One night several years ago, I recalled that it had been a while since I last Googled some of my favorite ancestors. Slouched in my chair, I scrolled idly through the Google hits for “Miriam Shakshober,” my grandfather’s aunt whom I never met but regarded with interest. Towards the end of her life she was supposed to have been a recluse, dying quietly in her house in December 1980 as Christmas cards piled up in her mailbox. The house she died in—her childhood home, possessing the uncanny power of always drawing her back—is now rented out to multiple tenants. Continue reading An Instagram find

Pastel portraits

We all have them, those ancestors who seem to fade into the long-ago background of family history. Perhaps they’re not even our relatives, just names heard frequently but without context, or in a wedding guest book, a newspaper column, or in an obituary. The figures are distinguishable, but so unfamiliar that they are blurred whether pastel in color or in sepia or gray. Continue reading Pastel portraits

Peter Marié’s collection

Peter Marié (1825-1903). Courtesy of Wikipedia.org

Many years ago, now, I visited a cousin outside Baltimore with the marvelous name of Camille Steward Marié (1918-2002).[1] He was the son of one of my great-grandfather’s first cousins, but because of the way our families were constructed, Camille was closer in age to my father than to my grandfather, his actual second cousin. In part this was due to the two marriages of our common ancestor, John Steward (1777-1854): I am descended from the first one, while Camille’s grandmother was the sole survivor of the second. Continue reading Peter Marié’s collection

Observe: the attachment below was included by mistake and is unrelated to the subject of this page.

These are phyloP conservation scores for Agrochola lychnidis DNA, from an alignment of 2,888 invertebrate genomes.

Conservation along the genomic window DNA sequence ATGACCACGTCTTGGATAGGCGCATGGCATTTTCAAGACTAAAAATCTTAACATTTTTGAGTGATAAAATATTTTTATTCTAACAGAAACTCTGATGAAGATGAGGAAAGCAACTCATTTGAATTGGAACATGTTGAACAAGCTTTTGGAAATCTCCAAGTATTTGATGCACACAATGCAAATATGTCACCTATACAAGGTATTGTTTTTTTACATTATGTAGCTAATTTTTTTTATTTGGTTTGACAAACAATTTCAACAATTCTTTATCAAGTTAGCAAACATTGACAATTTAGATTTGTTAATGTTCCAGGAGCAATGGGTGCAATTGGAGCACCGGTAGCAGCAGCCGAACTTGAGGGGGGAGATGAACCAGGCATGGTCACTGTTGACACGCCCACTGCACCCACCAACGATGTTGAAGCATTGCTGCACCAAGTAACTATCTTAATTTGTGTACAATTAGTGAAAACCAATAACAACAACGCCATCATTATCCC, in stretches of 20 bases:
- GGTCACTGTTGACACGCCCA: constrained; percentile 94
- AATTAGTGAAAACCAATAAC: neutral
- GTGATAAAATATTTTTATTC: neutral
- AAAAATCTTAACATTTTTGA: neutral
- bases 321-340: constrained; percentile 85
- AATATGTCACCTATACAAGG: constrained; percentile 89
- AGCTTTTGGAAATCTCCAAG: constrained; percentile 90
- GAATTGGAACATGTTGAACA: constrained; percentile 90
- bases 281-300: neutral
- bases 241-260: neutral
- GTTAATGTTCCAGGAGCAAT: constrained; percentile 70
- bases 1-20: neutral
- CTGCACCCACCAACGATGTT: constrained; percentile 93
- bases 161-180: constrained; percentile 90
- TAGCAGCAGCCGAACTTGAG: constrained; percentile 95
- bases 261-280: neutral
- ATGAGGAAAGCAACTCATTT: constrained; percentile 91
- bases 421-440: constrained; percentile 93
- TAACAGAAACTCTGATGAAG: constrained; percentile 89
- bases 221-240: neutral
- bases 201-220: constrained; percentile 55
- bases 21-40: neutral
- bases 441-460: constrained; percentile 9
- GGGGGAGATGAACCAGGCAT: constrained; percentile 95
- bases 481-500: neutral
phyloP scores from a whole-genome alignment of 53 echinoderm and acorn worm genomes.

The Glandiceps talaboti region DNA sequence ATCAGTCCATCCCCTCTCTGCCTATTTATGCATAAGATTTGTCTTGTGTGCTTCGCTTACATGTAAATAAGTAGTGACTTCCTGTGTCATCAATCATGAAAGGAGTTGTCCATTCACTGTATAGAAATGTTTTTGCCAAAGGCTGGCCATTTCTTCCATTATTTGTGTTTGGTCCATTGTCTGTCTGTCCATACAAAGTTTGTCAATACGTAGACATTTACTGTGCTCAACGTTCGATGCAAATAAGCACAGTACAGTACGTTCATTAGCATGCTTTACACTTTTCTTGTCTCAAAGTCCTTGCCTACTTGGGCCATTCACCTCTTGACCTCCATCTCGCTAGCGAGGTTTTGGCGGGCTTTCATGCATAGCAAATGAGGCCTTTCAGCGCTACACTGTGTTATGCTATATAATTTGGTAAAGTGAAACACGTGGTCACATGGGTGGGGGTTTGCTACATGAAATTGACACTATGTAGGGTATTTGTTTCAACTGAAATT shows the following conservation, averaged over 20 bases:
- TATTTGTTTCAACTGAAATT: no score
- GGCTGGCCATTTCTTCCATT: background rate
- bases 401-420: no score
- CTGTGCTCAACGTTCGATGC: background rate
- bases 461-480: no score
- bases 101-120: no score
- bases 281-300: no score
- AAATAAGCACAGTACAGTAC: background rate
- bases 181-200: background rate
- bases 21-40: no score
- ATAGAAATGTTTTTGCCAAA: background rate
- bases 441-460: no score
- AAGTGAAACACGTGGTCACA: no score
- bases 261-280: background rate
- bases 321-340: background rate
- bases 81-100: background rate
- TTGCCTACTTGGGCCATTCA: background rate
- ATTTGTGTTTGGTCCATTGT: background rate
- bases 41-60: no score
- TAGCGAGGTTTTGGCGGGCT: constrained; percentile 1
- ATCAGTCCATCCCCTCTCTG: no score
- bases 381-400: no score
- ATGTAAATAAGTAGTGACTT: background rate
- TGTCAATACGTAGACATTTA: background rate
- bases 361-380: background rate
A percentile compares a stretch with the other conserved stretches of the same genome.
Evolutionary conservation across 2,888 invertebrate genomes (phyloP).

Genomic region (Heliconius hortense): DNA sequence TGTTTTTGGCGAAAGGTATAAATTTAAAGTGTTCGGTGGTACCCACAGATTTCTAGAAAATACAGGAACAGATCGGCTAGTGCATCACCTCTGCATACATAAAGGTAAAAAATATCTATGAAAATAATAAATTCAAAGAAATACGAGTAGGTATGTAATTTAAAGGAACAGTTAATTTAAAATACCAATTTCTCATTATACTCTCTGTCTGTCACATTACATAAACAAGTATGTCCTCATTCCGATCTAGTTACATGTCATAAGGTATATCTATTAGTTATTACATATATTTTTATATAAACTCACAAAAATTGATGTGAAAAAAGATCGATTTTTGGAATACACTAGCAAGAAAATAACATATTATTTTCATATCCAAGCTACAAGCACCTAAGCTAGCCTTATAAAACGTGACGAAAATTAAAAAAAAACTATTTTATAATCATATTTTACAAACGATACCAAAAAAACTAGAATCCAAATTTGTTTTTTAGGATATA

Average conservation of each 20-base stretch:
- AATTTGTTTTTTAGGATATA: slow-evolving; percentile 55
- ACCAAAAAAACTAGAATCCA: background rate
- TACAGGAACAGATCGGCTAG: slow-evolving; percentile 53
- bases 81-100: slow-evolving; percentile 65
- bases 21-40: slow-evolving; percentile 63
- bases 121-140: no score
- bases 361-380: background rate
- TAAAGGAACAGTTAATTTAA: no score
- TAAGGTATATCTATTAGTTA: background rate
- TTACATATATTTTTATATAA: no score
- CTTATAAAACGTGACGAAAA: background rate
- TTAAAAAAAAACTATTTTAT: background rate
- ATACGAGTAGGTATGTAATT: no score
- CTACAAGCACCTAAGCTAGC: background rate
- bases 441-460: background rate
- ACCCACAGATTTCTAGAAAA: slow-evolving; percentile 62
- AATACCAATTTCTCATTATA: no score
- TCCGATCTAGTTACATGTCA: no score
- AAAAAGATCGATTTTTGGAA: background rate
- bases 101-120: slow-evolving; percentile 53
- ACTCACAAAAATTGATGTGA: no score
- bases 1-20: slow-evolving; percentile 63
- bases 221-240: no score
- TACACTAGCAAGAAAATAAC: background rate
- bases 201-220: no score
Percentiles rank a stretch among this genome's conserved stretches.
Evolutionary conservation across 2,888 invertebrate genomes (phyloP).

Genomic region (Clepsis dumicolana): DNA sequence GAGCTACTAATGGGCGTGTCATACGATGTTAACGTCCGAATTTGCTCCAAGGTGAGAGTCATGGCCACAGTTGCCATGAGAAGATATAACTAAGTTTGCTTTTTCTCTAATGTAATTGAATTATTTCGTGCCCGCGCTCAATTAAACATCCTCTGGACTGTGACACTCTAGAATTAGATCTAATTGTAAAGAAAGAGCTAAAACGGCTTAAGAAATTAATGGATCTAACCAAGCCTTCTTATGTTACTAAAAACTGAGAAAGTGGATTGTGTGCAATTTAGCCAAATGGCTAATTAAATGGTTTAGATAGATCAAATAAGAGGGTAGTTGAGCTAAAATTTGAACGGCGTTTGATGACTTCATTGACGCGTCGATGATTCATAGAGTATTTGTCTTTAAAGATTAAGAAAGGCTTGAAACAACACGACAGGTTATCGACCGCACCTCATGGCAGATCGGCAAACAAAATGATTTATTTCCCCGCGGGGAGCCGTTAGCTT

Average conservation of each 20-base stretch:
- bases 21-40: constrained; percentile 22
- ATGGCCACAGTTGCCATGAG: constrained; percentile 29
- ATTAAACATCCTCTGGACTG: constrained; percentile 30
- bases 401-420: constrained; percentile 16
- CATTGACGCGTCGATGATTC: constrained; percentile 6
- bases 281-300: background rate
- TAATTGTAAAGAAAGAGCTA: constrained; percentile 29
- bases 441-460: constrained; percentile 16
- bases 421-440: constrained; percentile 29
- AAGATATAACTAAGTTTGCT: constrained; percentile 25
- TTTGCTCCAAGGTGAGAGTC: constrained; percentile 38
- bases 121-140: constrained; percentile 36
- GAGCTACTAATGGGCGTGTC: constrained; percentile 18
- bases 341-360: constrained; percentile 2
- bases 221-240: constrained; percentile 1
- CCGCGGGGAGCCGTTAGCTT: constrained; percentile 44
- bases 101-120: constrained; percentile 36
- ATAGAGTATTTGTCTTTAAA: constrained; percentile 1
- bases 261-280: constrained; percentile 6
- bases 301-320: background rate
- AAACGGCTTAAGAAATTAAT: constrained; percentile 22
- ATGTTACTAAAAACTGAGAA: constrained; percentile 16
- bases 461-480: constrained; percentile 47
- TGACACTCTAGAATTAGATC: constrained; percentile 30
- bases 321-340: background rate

ICYMI: Leaving their mark

[Editor’s note: This blog post originally appeared in Vita Brevis on 22 October 2015.]

A few months ago, my husband and I moved to Dorchester, Massachusetts, to work as caretakers of the William Clapp house, which was built in 1806. William Clapp and his wife, Elizabeth (Humphreys) Clapp, were married in the parlor of this house on 15 December 1806. They had nine children, two of whom died at a young age. This family also suffered the loss of three more children in November of 1838 from typhoid fever. Rebecca Clapp, aged twenty, and James Clapp, aged nineteen, died on the same day, and their brother Alexander Clapp, aged seventeen, died four days later. Continue reading ICYMI: Leaving their mark

Family groups

I was struck by a couple of points Penny Stratton made in her recent ICYMI post on managing a project including lots of images: “Select photos showing family groups” and “Include images of homes.” I happen to be particularly rich in photos of both types!

The very large family group photo at left was taken in Goshen, New York, in 1857. It shows the extended family of my great-great-grandparents, John Steward[1] and Catharine Elizabeth White, and includes Mrs. Steward’s mother, Harriet Le Roy White.[2] Continue reading Family groups

ICYMI: Selecting images for a family history

[Editor’s note: This post originally appeared in Vita Brevis on 5 April 2019.]

My late mother-in-law, with her father, in 1927.

How do you choose photos for a family history? Someone recently asked me that excellent question. She happened to have dozens, if not hundreds, of photos and didn’t know how to start. I had never really come up with guidelines for selecting photos, but as I answered the question, I realized that I do have some rough rules of thumb: Continue reading ICYMI: Selecting images for a family history